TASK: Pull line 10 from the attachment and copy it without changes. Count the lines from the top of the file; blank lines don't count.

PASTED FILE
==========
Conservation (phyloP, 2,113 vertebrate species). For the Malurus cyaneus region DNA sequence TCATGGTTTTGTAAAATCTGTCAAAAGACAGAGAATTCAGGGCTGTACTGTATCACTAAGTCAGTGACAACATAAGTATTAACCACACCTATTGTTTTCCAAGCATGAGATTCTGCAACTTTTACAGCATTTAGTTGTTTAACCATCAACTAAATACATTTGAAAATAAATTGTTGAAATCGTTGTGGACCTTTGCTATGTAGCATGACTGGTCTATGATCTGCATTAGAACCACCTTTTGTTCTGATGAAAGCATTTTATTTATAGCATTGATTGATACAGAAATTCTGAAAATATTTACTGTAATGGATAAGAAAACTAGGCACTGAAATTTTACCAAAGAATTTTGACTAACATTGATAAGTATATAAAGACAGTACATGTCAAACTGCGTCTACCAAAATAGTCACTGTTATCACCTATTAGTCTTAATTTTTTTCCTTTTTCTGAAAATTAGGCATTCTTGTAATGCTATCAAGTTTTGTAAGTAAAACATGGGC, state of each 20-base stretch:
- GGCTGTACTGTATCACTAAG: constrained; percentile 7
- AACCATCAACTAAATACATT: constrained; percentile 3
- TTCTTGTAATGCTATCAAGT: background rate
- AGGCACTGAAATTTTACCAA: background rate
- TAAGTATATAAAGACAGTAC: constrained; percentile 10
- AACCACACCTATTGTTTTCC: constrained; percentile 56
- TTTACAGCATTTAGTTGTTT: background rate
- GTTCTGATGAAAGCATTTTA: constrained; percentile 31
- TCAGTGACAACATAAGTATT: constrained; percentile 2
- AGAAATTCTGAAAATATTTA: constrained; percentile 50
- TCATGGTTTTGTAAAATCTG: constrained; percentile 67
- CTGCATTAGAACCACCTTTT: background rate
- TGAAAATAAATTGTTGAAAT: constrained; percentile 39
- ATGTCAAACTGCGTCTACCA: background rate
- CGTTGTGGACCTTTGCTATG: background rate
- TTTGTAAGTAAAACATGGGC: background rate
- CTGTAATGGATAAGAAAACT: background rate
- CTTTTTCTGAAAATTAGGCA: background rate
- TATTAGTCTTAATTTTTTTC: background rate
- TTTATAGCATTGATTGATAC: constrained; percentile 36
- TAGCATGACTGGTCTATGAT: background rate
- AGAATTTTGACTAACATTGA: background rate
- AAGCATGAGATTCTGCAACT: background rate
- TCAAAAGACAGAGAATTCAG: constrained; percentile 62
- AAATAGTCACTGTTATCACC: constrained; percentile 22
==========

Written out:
- TCAGTGACAACATAAGTATT: constrained; percentile 2